There are two players: an informed sender and an uninformed receiver. The receiver has to accept or reject a…

There are two players: an informed sender and an uninformed receiver. The receiver has to accept or reject a…

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There are two players: an informed sender and an uninformed receiver. The receiver has to
accept or reject a sender’s proposal, but does not know whether it is good or bad for her. The
sender is informed about the state of the world: w = G for the good proposal and w= B for
the bad proposal. From the perspective of the receiver, the proposal is good w = G with prior
probability μ=3. The sender can claim (send a signal) that the proposal is good, signal g, or
that the proposal is bad, signal b. The sender can commit to a signaling strategy: that is, before
the state realizes, the sender commits to probabilities (g|G) and (g|B) of sending a good
signal g, when the state is w = G and w = B, respectively.¹
The receiver gets the signal, updates her beliefs, and decides whether to accept or reject the
proposal. The receiver gets the payoff of 1 when she either accepts a good proposal, or rejects a
bad proposal; the receiver gets the payoff of 0 when she either accepts a bad proposal, or rejects
a good proposal. Instead, the sender always wants his proposal to be accepted: the sender gets
the payoff of 1 if the proposal is accepted by the receiver and the payoff of 0 if it is rejected.
(a) Provide a real-world example which fits this persuasion framework. Examples include the prosecutor
trying to convince the judge to convict the accused; the car dealer trying to persuade the customer to buy
the car of unknown quality, etc.
In the class, we showed that the optimal signaling strategy for the sender is:
(g|G) = 1, that is, when the proposal is truly good, then the sender always sends a
good signal;
.
n* (g|B) = 1, that is, when the proposal is truly bad, then the sender sends both signals
with equal probability.
(b) Suppose the sender uses the optimal signaling strategy n. Argue that if the receiver gets the bad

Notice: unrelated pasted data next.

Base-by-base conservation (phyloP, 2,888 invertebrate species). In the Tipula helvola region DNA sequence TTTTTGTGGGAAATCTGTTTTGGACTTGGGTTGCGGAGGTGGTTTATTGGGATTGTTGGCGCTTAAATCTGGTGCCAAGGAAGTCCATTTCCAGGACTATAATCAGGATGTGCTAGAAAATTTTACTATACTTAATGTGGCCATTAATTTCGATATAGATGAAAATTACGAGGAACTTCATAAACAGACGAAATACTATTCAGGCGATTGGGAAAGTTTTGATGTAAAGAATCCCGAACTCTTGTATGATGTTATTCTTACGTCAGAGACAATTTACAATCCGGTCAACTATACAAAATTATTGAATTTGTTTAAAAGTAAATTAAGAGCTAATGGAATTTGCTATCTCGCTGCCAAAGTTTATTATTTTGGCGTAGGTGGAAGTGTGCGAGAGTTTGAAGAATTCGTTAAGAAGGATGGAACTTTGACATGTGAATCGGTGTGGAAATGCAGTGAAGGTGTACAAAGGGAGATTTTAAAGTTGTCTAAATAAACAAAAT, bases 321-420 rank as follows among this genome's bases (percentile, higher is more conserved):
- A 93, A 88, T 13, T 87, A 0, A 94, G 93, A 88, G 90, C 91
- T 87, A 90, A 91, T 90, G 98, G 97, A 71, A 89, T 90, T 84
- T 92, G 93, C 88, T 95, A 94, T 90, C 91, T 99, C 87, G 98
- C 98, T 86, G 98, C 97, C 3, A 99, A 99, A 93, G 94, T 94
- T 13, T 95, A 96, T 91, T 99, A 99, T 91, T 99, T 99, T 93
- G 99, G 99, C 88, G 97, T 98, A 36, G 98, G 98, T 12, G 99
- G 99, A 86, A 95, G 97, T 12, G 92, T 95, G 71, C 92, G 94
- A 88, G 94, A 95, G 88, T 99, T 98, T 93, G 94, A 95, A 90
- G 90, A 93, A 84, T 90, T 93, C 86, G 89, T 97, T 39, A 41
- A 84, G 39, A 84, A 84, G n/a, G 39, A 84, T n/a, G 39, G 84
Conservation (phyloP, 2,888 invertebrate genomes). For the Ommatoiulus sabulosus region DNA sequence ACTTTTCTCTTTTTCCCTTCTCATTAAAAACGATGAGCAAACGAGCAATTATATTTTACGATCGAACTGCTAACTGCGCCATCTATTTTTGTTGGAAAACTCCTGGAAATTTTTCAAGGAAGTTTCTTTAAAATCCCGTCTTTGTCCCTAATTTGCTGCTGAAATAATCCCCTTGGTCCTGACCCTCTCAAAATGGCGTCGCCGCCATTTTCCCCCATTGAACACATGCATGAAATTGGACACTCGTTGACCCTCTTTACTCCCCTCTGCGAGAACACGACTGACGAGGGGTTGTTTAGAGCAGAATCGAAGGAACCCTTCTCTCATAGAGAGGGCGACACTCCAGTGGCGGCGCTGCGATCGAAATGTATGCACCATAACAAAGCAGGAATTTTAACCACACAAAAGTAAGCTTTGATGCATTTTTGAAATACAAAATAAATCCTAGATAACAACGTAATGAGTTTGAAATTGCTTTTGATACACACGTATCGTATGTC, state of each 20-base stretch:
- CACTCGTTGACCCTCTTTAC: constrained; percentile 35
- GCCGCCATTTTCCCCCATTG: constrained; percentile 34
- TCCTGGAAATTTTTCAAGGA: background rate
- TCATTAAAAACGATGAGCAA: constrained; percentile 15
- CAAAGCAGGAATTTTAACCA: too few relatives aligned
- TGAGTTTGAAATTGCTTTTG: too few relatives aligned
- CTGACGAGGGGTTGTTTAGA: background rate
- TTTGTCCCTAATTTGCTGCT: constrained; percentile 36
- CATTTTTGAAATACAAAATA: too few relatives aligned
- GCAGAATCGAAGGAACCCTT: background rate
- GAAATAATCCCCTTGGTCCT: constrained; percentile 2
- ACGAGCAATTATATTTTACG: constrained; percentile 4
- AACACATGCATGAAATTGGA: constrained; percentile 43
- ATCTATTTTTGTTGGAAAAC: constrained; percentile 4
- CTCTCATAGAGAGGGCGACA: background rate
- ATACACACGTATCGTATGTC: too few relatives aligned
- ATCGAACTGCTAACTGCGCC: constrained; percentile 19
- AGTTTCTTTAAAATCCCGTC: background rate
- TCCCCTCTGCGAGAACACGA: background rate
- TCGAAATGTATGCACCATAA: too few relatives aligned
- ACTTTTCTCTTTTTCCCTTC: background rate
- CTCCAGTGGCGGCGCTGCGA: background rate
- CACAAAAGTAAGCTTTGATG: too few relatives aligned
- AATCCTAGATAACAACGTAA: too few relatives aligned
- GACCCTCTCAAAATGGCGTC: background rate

signal b, when her posterior belief that the state is good is zero, that is, the receiver learns that the proposal
is bad, and this rejects the proposal.
(c) Suppose the sender uses the optimal signaling strategy n. Argue that if the reco gets the good
signal g, when her posterior belief that the state is good is 1/2. And hence, the receiver will be exactly
indifferent between accepting or rejecting the proposal, and accepting for her is optimal. There are two players: an informed sender and an uninformed receiver. The receiver has to
accept or reject a sender’s proposal, but does not know whether it is good or bad for her. The
sender is informed about the state of the world: w = G for the good proposal and w= B for
the bad proposal. From the perspective of the receiver, the proposal is good w = G with prior
probability μ=3. The sender can claim (send a signal) that the proposal is good, signal g, or
that the proposal is bad, signal b. The sender can commit to a signaling strategy: that is, before
the state realizes, the sender commits to probabilities (g|G) and (g|B) of sending a good
signal g, when the state is w = G and w = B, respectively.¹
The receiver gets the signal, updates her beliefs, and decides whether to accept or reject the
proposal. The receiver gets the payoff of 1 when she either accepts a good proposal, or rejects a
bad proposal; the receiver gets the payoff of 0 when she either accepts a bad proposal, or rejects
a good proposal. Instead, the sender always wants his proposal to be accepted: the sender gets
the payoff of 1 if the proposal is accepted by the receiver and the payoff of 0 if it is rejected.
(a) Provide a real-world example which fits this persuasion framework. Examples include the prosecutor
trying to convince the judge to convict the accused; the car dealer trying to persuade the customer to buy
the car of unknown quality, etc.
In the class, we showed that the optimal signaling strategy for the sender is:
(g|G) = 1, that is, when the proposal is truly good, then the sender always sends a
good signal;
.
n* (g|B) = 1, that is, when the proposal is truly bad, then the sender sends both signals
with equal probability.
(b) Suppose the sender uses the optimal signaling strategy n. Argue that if the receiver gets the bad
signal b, when her posterior belief that the state is good is zero, that is, the receiver learns that the proposal
is bad, and this rejects the proposal.
(c) Suppose the sender uses the optimal signaling strategy n. Argue that if the reco gets the good
signal g, when her posterior belief that the state is good is 1/2. And hence, the receiver will be exactly
indifferent between accepting or rejecting the proposal, and accepting for her is optimal.

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